When I arrived in San Francisco in the fall of 1999 I took a job in a fine dining restaurant as a busboy. Prior to my arrival in San Francisco, I had been working as a cabinetmaker in a small furniture factory in Boston for three years. While in San Francisco, I was going to school full time during the day so I was unable to find a cabinet shop that would allow me to work nights. Thus, I started working in restaurants.

My first body of work dealt with furniture and cabinets and can be seen in my Cabinet Maker Series. However, my employment and research as a busboy slowly started to infiltrate my art pieces. I began to either perform or interact with people postured as a service person, busboy, or attendant. I was usually a silent, sculptural element in those installations, interventions, or performances whose job was to perform a task.

Performing my project Lunch in my Busboy Uniform, 2001

My second body of work –The Service Series– officially began in November 2000 when Tony Labat brought a group of students to Cuba to participate in the Havana Biennial Art Fair. For my project, I convinced a local family owned restaurant to let me work for them for a couple of nights as a busboy. My goal was to earn one United States Dollar, which was the preferred form of currency used by Cubans at the time. Over the course of two days, I worked for about 19 hours and earned 19 pesos. At the time there were 21 Cuban Pesos in 1 U.S. Dollar. I didn’t officially achieve my “goal” but the 19 hours that I spent with the community at that restaurant changed my life forever. Below is what I wrote about the experience right after I completed the project in 2000. At the time, I was 24 years old and still had a lot of learning and growing to do:

Written November, 2000:

The decision to do this project in Cuba was inspired by the many people from Mexico, Central America, and South America that I had worked with in my life. I have developed a great deal of respect for them because they traveled very far and –at times– risked their lives to come to the United States. Though some were coming in search of safety and freedom, I have found that many came because financially there were no opportunities in their home countries. Many worked here and sent money home to their families to build houses, buy food, of –among other things– for their families to save money and make the trip to the United States themselves. What struck me about this was that the central reason for coming was the United States dollar. But what began to sicken me was that it became apparent that the reason why their countries were so poor and they were forced to leave their homes was the influence that the United States dollar levied on their countries.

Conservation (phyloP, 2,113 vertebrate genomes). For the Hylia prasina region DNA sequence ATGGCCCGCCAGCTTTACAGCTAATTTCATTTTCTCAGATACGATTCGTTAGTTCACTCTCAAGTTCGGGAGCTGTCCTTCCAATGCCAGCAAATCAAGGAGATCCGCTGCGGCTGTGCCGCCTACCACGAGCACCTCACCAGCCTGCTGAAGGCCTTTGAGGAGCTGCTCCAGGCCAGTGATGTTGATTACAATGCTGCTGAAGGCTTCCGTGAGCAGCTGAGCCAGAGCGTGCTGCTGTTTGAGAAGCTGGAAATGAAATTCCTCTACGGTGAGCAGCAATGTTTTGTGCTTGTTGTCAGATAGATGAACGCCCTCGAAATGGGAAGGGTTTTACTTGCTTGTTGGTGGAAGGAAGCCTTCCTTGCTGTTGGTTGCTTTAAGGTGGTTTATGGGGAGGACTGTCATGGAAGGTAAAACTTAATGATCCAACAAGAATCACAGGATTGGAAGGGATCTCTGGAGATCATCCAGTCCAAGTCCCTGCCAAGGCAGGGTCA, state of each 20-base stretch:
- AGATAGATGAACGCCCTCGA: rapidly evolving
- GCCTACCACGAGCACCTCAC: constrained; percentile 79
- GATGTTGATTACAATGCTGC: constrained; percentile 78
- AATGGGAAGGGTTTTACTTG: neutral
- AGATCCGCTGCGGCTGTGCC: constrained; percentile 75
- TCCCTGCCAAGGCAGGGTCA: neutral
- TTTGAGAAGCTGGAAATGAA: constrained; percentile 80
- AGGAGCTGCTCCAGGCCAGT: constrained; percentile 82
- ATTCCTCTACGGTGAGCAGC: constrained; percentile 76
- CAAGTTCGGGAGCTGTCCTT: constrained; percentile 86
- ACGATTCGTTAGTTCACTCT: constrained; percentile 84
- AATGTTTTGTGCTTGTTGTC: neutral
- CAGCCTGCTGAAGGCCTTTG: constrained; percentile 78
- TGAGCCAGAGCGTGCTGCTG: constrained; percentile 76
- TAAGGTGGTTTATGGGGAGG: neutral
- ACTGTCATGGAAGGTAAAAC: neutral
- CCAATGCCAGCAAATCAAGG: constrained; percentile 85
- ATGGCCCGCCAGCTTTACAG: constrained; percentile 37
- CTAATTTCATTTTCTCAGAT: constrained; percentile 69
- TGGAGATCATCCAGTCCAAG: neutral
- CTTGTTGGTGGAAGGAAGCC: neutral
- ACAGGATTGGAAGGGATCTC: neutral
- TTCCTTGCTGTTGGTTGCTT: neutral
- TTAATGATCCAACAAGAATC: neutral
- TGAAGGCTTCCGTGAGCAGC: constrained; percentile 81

Before I went to Cuba, I was working in a restaurant as a busboy and had been saving my cash tips and earnings to pay for this special trip. I decided that in Cuba I wanted to try to find a job in a restaurant as a busboy. My goal was to earn one United States dollar. When I arrived in Havana, one of the first restaurants that my group ate at was a small family owned “Paladar” which is the general name for the restaurants that Fidel Castro has allowed families to run out of their apartments or houses to serve tourists. After dining, I told one of the waitresses –named Laticia– that I was a United States artist and that I also worked as a busboy. I asked her if I could come in and work for one night without pay. Explaining as best as I could in my broken Spanish, I relayed to her that I considered this part of my work as an artist and took it very seriously. She agreed and I told her that I would come by in a week.

Clearing plates when my group ate at the “Paladar”

A week later I returned to see if the “job” was still available and if so, what day I should come in. Up until this time I had been only speaking with Laticia, and when I saw her again that day she introduced me to her aunt who ran the restaurant. The aunt was a large boisterous woman who not only ran the restaurant but also –in some way– maintained a sizable influence in the neighborhood (though it was hard for me to determine because my Spanish is not very good.) I say this only because throughout the time that I was there many people came in to ask permission to speak to her. Leticia explained to her that I was a United States artist that wanted to come in and work for free for one night. She was amused by the idea and agreed to do it. We agreed on which night I should return and I left.